Audrey Davis, executive director of the Alexandria Black History Museum (902 Wythe Street), has been tapped to lead the city’s new African American History division of the Office of Historic Alexandria (OHA).
Davis has been a leader in the city’s efforts to preserve Black history in Alexandria, starting as a part-time curator with the city in 1993. The city has made significant strides in recent years to better present the city’s Black history, from the opening of the Freedom House Museum to guided tours of the Parker-Gray neighborhood.
“Audrey is the Dean of Alexandria Black History,” said Mayor Justin Wilson. “Elevating her role reflects the reality of how Alexandria has broadened the history we interpret and ensure that every Alexandrian can see their stories in what we learn and discover together.”
City Council member John Chapman said Davis’ past experience has shown she could be integral in helping the city tell the complex histories of sites around Alexandria.
“I’m super excited to see Audrey lead that division,” said Chapman. “Giving her the opportunity to interact with all of our museums and ensure that, not just African American experience, but all of the people’s experience at different sites. We have places where history is layered on history.”
Chapman said he hopes Davis can help lead a “systemic change” in how the city’s history is explored and presented.
The full release is below:
The City of Alexandria is pleased to announce that Audrey P. Davis has been named the Director of the African American History division of the Office of Historic Alexandria (OHA). Davis joined the City in 1993, beginning as a part-time curator and most recently serving as the Director of the Alexandria Black History Museum (ABHM) located at 902 Wythe Street.
Since 1982, the role of OHA has expanded beyond the walls of its museums to historic interpretation of the whole City. The African American History division is a part of a larger reorganization of OHA, which will prioritize resident outreach, improve visitor experience, and regularly engage residents in City initiatives. This new division will ensure the continued inclusion of Black History in City museums and public programming, as well as advancing the City’s goal of building a welcoming community through equity and inclusion.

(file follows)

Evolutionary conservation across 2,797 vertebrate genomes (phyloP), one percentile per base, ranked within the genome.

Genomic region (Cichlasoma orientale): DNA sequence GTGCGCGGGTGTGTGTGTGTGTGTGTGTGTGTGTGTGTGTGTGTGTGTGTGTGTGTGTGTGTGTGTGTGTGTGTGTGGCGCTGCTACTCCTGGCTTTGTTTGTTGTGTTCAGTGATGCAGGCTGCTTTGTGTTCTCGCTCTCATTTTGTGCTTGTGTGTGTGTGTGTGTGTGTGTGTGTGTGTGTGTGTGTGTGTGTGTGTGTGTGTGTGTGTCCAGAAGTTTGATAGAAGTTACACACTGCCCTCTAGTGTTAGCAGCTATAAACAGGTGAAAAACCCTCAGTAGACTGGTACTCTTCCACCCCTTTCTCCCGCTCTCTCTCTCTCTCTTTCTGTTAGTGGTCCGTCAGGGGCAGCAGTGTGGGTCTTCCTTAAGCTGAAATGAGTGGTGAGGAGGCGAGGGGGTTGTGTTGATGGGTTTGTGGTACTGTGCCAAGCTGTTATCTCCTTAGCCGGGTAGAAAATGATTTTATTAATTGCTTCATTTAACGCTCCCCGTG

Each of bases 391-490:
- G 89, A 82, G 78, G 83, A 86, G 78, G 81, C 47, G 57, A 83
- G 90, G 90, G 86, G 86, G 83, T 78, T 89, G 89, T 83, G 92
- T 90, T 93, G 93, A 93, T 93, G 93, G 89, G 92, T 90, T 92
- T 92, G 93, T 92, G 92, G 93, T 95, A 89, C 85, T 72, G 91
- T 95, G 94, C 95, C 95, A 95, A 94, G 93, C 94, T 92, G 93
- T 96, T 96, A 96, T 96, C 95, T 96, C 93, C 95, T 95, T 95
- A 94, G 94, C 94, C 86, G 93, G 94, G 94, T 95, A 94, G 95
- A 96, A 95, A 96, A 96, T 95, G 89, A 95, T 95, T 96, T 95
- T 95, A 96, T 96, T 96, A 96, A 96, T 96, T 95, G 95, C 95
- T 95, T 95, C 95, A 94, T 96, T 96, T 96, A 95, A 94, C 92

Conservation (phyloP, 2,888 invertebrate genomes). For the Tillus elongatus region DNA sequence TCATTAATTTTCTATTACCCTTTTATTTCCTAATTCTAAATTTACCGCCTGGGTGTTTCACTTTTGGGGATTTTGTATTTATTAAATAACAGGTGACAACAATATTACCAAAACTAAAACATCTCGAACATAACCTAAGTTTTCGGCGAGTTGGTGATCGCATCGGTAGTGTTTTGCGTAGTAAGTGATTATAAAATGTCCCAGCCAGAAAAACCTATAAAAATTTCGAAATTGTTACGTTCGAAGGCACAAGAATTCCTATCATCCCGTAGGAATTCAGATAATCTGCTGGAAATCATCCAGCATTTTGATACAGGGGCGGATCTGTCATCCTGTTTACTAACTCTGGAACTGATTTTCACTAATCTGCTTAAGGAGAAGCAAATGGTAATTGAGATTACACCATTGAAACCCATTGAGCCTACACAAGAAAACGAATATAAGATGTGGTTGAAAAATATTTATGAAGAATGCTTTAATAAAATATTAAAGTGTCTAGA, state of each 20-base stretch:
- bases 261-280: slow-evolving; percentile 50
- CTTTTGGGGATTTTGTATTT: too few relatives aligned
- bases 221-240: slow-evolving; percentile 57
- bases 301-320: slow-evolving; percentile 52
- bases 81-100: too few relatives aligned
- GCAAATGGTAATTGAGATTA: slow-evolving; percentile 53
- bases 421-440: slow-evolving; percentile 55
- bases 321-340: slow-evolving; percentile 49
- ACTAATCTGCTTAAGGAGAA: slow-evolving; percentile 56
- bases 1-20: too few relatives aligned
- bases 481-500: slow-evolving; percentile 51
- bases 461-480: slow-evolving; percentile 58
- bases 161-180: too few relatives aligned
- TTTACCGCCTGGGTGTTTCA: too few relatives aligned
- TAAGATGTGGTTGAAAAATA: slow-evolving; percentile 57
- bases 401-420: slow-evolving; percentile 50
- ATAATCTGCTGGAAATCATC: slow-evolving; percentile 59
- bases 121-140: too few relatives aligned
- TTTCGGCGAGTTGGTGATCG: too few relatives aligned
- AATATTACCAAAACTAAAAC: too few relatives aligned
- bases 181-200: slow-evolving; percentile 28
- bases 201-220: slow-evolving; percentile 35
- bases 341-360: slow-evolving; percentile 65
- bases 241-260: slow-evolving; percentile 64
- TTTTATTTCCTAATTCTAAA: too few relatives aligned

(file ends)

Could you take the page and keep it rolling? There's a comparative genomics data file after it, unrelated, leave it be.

Davis has served as a public steward for the City’s African American history nationwide and overseas. In 2021, the ABHM was awarded a prestigious grant by the Institute of Museum and Library Sciences (IMLS) which is aiding in the digitization of the City’s Moss Kendrix Collection. Recently, her work with the Freedom House Museum located at 1315 Duke Street was profiled in Preservation Magazine’s Winter 2023 issue.
The Alexandria Police Department said in a release that a handgun was confiscated from a student at Lyles-Crouch Traditional Academy (530 S St Asaph Street) today. According to the release:…
It’s been a busy news week in Alexandria. On the positive site: one of the bigger stories is that the city achieved zero traffic fatalities in 2023. It’s a significant…
If you’re looking for something to do tonight (Friday), Gadsby’s Tavern Museum is hosting a 21-and-over “Tavern Games Night“. The event is scheduled for 7-9 p.m. at Gadsby’s Tavern Museum…
The Alexandria Police Department (APD) arrested Robert Walker, a 34-year-old D.C. resident, for a carjacking just a few blocks away from APD headquarters and striking a police vehicle. Police said…
Dreaming of small-town charm with big-city convenience? Look no further than 7156 Main St in Clifton, Virginia! Nestled just 30 miles from the heart of Washington D.C., this picturesque property offers the best of both worlds.
Escape the hustle and bustle of the city to find tranquility in this quaint, historic town. With its tree-lined streets and friendly community atmosphere, Clifton is the perfect place to call home. Yet, with its close proximity to the nation’s capital, you’ll never be far from the excitement and opportunities of urban living.
Imagine weekends exploring local shops, dining at charming cafes, and enjoying outdoor adventures in nearby parks. Then, commute to D.C. for work or play, soaking in all the culture, entertainment, and career opportunities the city has to offer.
Are you looking to work on health and fitness from the comfort of your own home?
Skip the big box gym and try out our in-home personal training service. We bring the gym to you so that you can save time and avoid the hassle of going the the crowded gym.
We bring all the equipment you need for a solid workout and if you have a community gym we can use that too.
We offer programs that will help with weight loss, strength, flexibility, more energy and overall feeling better.